Roleplaying is something that I hardly ever write about, not directly. Since even today it is still a touchy subject in some ways, it’s difficult to write anything about it without the majority of the rest of society looking at you as if you are a weirdo, associating you with the typical stereotype of the High School roleplayer – coke bottle glasses, whiny voice, bad hygiene, etc. Part of this is due to the fact that most people simply do not understand roleplaying and roleplaying games in particular, and as is typically the case, one fears (at some level) what one does not know – hence the heckling and stereotyping.
I got my start with roleplaying at a very early age. It was shortly after my parents divorced in 1978, my mother was seeing a new man who eventually became my stepfather. I was introduced to this new “game” by my close friend who lived next door to me… it was called “Dungeons and Dragons”. I immediately became enamored with the game, and we would play it regularly at recess and lunch at school, and at my friend’s house.
My mother and stepfather didn’t understand the game at all, and were wary about it. It didn’t help that they were both devout christians – and were being fed all the nonsense, rumor, and misinformation about the game by the established clergy and religious community. It was only a few months later that they brought me into the kitchen and showed me an article in some religious magazine that explained how some college kid had been so taken by the game that he went crazy and disappeared into the sewers of some college (this was actually regarding James Dallas Egbert III and known as the “Steam Tunnel Incident“- the article was written before he was found to be living with friends – this incident was also made into a movie called Mazes and Monsters). Naturally, due to the bias of the religious organizations attacking the game based on the fact that there were “devils”, “demons”, and other evil creatures in it, the article was extremely critical and negative – and didn’t have the facts straight in the least, either about the game itself or the Steam Tunnel Incident in particular. I was informed by my parents at that moment that I was no longer allowed to play the game. I tried to tell them that said “demons, devils, and other evil creatures” where – obviously – necessary in a game where the players goals are to seek treasure and battle evil – but my arguments fell on deaf ears, as have the same arguments fallen on the deaf ears of the naysayers and religious organizations over the years.
What my parents didn’t understand, and what they – and the majority of the religious establishment and negative naysayers refused to understand or even consider – was that with our lives in such a huge state of turmoil, and me being only a kid at the time and not understanding any of what was happening, roleplaying for me – and at that time Dungeons and Dragons – was a huge outlet for my emotions. Of course, I didn’t realize this until much later, but this is the primary reason why many of us who play the game do continue to play it even into our 40′s. Playing Dungeons and Dragons, or DnD as it’s referred to, allowed me to step outside myself and channel negative energy into something that was at least mildly constructive… it allowed me to get rid of anger and resentment in this way through the characters I played. In a very real sense, for several years playing DnD kept me sane. Which, in light of the negativity portrayed by prominent religious leaders and organizations about the game – specifically that it skews the boundaries between reality and fantasy and makes young people more prone to insanity – is rather humorous. The fact that the majority of kids that tend to fall into playing roleplaying games are emotionally scarred for one reason or another tends to fall on deaf ears, and people simply do not want to accept the truth as to why they are drawn to them.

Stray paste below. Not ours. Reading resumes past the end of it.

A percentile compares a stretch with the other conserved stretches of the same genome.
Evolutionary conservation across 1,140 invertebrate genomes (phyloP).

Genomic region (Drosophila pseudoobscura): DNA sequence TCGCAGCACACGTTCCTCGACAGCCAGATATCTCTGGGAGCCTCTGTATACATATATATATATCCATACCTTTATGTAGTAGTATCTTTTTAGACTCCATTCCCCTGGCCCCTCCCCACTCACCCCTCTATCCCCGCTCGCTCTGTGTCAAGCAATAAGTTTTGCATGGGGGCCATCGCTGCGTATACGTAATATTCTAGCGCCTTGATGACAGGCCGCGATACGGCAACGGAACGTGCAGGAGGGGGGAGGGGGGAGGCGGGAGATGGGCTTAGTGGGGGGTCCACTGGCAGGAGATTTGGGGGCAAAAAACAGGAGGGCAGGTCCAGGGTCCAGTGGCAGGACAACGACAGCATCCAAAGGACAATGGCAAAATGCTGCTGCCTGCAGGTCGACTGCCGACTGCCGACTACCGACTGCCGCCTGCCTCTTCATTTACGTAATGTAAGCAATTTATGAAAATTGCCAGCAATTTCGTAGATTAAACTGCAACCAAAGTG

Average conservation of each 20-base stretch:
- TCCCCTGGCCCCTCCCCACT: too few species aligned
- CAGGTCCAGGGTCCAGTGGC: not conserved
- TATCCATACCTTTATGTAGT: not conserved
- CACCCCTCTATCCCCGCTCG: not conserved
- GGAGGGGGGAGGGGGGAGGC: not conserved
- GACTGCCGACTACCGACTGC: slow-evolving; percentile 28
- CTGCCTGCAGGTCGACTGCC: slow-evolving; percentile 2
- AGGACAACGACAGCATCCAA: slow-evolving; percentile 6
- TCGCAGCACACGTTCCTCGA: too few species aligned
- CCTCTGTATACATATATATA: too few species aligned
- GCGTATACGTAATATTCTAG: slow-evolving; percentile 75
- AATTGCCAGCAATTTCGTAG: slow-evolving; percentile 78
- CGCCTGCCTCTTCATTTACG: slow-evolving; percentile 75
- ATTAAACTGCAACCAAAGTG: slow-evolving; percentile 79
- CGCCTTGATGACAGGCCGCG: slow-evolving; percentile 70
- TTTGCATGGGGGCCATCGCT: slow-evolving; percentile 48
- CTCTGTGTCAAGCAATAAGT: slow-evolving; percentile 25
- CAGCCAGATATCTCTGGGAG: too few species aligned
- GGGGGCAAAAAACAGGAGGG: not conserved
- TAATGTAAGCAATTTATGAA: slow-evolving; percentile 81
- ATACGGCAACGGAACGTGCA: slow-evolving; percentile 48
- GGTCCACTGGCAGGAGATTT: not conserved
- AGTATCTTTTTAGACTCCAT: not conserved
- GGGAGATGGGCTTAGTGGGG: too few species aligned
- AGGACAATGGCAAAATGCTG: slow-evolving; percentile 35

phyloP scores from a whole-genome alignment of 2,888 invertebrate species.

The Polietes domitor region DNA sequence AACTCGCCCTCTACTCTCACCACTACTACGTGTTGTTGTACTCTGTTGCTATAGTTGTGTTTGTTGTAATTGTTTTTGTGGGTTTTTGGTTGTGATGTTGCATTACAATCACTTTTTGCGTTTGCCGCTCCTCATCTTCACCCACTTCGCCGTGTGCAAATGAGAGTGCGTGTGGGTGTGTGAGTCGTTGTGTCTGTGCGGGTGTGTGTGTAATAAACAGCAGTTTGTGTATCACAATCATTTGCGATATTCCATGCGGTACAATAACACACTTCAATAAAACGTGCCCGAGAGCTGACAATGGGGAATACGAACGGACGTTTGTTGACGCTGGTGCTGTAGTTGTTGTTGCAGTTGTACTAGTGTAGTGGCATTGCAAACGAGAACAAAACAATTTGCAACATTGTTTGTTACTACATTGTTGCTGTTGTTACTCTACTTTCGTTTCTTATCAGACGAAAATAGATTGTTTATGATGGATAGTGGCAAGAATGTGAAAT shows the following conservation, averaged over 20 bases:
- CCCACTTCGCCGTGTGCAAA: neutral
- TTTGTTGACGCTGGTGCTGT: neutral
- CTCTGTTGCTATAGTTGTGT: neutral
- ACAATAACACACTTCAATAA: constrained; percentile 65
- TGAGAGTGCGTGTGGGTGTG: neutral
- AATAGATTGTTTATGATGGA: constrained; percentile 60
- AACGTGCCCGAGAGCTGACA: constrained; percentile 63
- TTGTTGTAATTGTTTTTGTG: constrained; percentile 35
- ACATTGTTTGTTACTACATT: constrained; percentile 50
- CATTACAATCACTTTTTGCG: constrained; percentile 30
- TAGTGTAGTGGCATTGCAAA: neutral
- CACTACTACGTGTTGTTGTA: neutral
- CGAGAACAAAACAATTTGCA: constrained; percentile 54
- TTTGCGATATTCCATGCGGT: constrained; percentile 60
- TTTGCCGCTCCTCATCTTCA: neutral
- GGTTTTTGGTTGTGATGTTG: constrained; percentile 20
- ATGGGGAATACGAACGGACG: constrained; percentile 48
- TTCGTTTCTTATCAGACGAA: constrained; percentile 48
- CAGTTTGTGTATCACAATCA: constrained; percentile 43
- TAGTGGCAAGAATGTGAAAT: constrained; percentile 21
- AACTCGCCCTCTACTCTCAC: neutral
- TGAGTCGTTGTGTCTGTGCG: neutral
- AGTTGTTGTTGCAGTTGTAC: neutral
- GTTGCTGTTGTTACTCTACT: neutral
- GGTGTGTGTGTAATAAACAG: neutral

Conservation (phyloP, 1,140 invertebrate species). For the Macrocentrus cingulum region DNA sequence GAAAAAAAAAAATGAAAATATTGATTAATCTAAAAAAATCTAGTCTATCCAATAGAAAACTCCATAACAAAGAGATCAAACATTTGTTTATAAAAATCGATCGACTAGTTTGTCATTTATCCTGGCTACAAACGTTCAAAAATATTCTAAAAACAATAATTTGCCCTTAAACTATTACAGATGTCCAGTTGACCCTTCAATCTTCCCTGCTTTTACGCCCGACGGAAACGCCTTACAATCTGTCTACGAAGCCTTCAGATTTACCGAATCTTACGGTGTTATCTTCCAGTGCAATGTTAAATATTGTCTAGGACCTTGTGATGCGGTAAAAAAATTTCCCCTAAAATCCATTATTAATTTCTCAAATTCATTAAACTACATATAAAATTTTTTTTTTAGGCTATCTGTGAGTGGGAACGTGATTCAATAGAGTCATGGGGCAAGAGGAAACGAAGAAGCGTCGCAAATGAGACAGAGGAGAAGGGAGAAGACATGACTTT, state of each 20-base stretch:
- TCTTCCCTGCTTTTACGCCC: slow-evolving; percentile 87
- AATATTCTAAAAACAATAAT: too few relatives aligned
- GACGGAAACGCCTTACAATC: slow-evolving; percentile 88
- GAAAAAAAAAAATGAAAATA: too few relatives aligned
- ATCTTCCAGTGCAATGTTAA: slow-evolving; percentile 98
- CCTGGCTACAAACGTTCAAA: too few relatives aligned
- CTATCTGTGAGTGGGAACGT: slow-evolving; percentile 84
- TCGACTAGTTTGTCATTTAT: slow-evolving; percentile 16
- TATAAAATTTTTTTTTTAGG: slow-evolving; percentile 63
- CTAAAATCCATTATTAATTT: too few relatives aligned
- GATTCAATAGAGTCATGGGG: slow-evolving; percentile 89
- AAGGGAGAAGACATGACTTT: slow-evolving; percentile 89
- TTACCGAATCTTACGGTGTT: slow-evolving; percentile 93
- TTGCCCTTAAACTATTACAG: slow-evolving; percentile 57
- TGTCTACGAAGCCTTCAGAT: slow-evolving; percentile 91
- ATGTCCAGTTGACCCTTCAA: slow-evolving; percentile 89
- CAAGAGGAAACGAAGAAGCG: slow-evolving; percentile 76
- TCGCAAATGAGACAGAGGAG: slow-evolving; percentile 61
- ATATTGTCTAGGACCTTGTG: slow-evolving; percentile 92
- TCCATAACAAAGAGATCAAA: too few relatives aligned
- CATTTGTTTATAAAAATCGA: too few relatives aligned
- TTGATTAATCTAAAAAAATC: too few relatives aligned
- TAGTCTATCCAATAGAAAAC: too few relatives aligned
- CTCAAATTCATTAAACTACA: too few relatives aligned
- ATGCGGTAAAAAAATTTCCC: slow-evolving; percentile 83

Being the rather rebellious teenager I developed into I of course ignored my parents decree that I stop, and simply began to play the game without them knowing that I did. At this point in time the game had been advanced to the next edition – Advanced Dungeons and Dragons, or AD&D. I spent a great deal of my allowance and lawn mowing money on the books which I stashed in various places around the house so my parents wouldn’t find them. It was during this period that I started “running” games – or in the lingo of the game itself, “Dungeon Mastering” games. Some of these developed into long term “campaigns”, where the same group of people would play out their character’s progression and advancement through time in the game. I grew to enjoy Dungeon Mastering (or DMing) even more than just playing the game, because I could channel even more of my frustrations, anger, and other wild and lost emotions into the worlds I created. Naturally I was caught on several occasions by my parents with roleplaying contraband now and then, and I always got out of it by claiming it was a friend of mine’s book(s) or dice.